In every domain or area of application, we propose rules for moving from the fragile toward the antifragile, through reduction of fragility or harnessing antifragility. And we can almost always detect antifragility (and fragility) using a simple test of asymmetry : anything that has more upside than downside from random events (or certain shocks) is antifragile; the reverse is fragile.

Man-made complex systems tend to develop cascades and runaway chains of reactions that decrease, even eliminate, predictability and cause outsized events. So the modern world may be increasing in technological knowledge, but, paradoxically, it is making things a lot more unpredictable.

'Really made me think about how I think' - Mohsin Hamid, author of Exit WestTough times don't last. Tough people do. In The Black Swan, Taleb showed us that highly improbable and unpredictable events underlie almost everything about our world. Here Taleb stands uncertainty on its head, making it desirable, even necessary. The antifragile is beyond the resilient or robust. The resilient resists shocks and stays the same; the antifragile gets better and better.Just as human bones get stronger when subjected to stress and tension, many things in life benefit from stress, disorder, volatility, and turmoil. What Taleb has identified and calls antifragile are things that not only gain from chaos but need it in order to survive and flourish.Antifragile is a blueprint for living in a Black Swan world. Erudite, witty, and iconoclastic, Taleb's message is revolutionary: the antifragile, and only the antifragile, will make it.'The hottest thinker in the world' Bryan Appleyard, Sunday Times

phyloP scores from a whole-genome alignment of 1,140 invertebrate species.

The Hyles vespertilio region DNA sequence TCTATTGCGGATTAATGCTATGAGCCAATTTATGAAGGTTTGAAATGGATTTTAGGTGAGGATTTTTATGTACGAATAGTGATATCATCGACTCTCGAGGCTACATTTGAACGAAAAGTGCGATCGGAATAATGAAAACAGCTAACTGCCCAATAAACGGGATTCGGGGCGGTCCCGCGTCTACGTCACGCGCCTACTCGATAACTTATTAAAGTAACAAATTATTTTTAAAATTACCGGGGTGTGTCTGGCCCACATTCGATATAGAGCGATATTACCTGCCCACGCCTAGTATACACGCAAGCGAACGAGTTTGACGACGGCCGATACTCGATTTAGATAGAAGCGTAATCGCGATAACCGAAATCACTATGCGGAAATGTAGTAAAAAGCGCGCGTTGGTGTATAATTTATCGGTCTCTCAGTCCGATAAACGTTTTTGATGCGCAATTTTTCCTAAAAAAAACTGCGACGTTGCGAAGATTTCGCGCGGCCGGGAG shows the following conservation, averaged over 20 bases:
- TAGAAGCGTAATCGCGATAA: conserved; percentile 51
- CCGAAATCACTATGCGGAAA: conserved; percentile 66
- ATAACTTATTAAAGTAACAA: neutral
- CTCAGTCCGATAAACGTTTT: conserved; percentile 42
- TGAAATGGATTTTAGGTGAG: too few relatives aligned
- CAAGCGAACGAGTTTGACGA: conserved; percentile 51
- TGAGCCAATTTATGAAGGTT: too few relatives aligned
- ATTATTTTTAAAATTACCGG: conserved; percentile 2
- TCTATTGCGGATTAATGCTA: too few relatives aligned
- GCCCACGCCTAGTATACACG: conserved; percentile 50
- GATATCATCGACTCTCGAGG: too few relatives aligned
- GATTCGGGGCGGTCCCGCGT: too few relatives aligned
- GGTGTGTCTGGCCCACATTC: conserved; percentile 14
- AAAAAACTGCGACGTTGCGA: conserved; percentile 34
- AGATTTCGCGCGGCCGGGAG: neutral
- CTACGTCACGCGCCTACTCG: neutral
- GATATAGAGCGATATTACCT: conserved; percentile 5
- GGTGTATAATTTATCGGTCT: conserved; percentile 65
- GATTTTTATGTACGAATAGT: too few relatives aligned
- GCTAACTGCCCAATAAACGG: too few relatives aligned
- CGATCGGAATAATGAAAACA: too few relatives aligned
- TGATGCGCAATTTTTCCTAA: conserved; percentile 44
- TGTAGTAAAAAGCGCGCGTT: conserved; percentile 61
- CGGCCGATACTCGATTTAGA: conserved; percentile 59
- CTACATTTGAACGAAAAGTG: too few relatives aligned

And we can almost always detect antifragility (and fragility) using a simple test of asymmetry: anything that has more upside than downside from random events (or certain shocks) is antifragile; the reverse is fragile.

The fragilista falls for the Soviet-Harvard delusion, the (unscientific) overestimation of the reach of scientific knowledge. Because of such delusion, he is what is called a naive rationalist, a rationalizer, or sometimes just a rationalist, in the sense that he believes that the reasons behind things are automatically accessible to him.

Heuristics are simplified rules of thumb that make things simple and easy to implement. But their main advantage is that the user knows that they are not perfect, just expedient, and is therefore less fooled by their powers. They become dangerous when we forget that.

The excess energy released from overreaction to setbacks is what innovates! This message from the ancients is vastly deeper than it seems. It contradicts modern methods and ideas of innovation and progress on many levels, as we tend to think that innovation comes from bureaucratic funding, through planning, or by putting people through a Harvard Business School class by one Highly Decorated Professor of Innovation and Entrepreneurship (who never innovated anything) or hiring a consultant (who never innovated anything).

The one case is a tragedy, the other a statistic. Our emotional energy is blind to probability. The media make things worse as they play on our infatuation with anecdotes, our thirst for the sensational, and they cause a great deal of unfairness that way. At the present time, one person is dying of diabetes every seven seconds, but the news can only talk about victims of hurricanes with houses flying in the air.

The benefits of procrastination apply similarly to medical procedures: we saw that procrastination protects you from error as it gives nature a chance to do its job, given the inconvenient fact that nature is less error-prone than scientists.